A local place for local people


Every car passing is an event in our quiet cul-de-sac and even at the family dinner table, all our heads automatically turn to look at the rattle of a bike or the sound of a passing voice. We’re slightly elevated on our section and, being orientated the opposite way from most of our neighbours, have a clear view back down the rest of the street. From our kitchen we can see who’s concreting their carport, who waters their garden obsessively and who has friends over on Monday mornings for a ladies’ boot camp session on the lawn.

The people we meet are warm, and friendly, and curious. We offer our family connection and the fact we’re here for a whole year as mitigation of the tourist stereotype, but the finite timeframe inevitably marks us out as dilettantes. We ask eager, naive questions about the best spots for camping, biking and river rapid surfing, sandfly and rabbit behaviour, firewood sourcing, where to buy meat and fruit and veg, the possibilities for gardening and composting (the locals scoff; nothing grows or rots here), the pros and cons of different skifields and season passes.

Talk spreads quickly about who we are and where we’re from. On our first introduction our immediate neighbour confesses to having Googled me and checked out my website on the basis of our wi-fi network name.

My first ‘where you from?’ conversation was with the motelier in Picton and I tried out my non-committal ‘up north’ response. Of course, I was pressed for detail then and every time since, so I’ve given up and now just confess to being a Jafa straight up. Firstborn is seriously offended that such an acronym should exist, and coins his own version, ‘Just Another Fantastic Aucklander’, which we gently advise him to keep to himself.

People laugh good-naturedly at my apologetic eyerolls and offer their versions of the ‘some of my best friends are Aucklanders’ or ‘I met one once and he was a good bloke’ stories.

We learn to say ‘Central’ for Central Otago, ‘Alex’ for Alexandra and ‘town’ for Wanaka. With immigrant zeal, we attend all the community events we can find. The annual Waitangi Day Hawea Town vs Country Challenge involved point-scoring events ranging from Texas Hold’em Poker to bowls and netball, plus a Top Town Tournament that included a grudge-match Tug of War, the Spud Gun Challenge, where grown men trample over small boys to catch rubber balls fired 50m into the air from a cannon, and an event that requires kids to ferry egg cups full of water over an obstacle course while being squirted by the volunteer fire brigade.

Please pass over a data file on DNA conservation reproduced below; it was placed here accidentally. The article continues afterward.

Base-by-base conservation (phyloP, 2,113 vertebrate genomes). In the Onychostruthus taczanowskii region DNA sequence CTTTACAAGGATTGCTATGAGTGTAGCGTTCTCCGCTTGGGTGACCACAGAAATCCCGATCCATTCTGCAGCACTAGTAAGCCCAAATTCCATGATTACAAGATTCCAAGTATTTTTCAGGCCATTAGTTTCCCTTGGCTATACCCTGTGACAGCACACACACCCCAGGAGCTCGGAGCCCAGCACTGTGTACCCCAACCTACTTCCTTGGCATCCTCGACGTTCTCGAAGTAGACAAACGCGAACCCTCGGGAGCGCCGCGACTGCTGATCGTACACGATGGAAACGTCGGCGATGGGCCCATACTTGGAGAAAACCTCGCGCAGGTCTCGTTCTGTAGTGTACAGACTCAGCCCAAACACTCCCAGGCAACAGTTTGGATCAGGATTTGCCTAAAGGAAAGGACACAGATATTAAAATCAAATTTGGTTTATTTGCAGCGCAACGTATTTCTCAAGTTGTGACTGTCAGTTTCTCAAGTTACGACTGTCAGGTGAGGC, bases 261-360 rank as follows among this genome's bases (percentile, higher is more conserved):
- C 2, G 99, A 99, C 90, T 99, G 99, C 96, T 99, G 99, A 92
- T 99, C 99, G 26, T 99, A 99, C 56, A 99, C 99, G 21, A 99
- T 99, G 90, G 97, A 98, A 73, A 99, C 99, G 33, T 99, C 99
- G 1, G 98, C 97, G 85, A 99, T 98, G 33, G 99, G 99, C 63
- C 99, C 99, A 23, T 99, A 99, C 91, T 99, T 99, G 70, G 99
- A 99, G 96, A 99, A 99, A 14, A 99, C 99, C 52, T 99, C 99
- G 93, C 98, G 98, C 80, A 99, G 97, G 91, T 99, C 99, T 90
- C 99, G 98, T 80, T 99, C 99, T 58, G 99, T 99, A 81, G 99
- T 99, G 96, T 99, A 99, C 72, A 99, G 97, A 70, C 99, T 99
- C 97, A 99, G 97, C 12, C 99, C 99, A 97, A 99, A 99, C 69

We trekked to the Central Otago A&P Show in a tiny town called Omakau, 20km out of Alex, just short of Drybread; we opted to go down the Crippletown side of Lake Dunstan this trip, and back past Muttontown. Disappointingly, we arrived too late for the wood chopping and sheep shearing, but were compensated by the three-competitor ride-on lawnmower race, the show jumping and the Jack Russell event, where over-excited terriers chase and eventually tear limb from limb a dead rabbit dragged on the end of a rope by a galloping horse.

Everywhere we look there are people doing crazy energetic outdoor things: kite surfing, river rapids body boarding, kayaking, mountain biking, rock climbing. I consider breaching the terms of my shoulder rehab and getting my wetsuit on for some late-summer lake action. If I miss this seasonal window, my next opportunity will be October. (Apart from the annual community mid-winter dip, which locals tell me is compulsory for all able-bodied adults, but which I suspect is a trick they play on innocent newcomers.)

They tell me the lake temperature actually fluctuates very little year-round, but no one’s going to convince me that it’s just as easy getting in the lake in October as it is in February. Gotta rinse off your wetsuit, though, especially if you’re switching waterways, because didymo’s a problem, and watch out for duck itch.

“How’re you finding it here,” people say, but they know the answer. It’s amazing, and they know it. They’re full of anecdotes about people who came for a visit and never left: talk to Alan and Beth Jury, they say, they thought they were only here for a year. “You wait,” they say. “This place gets under your skin.”

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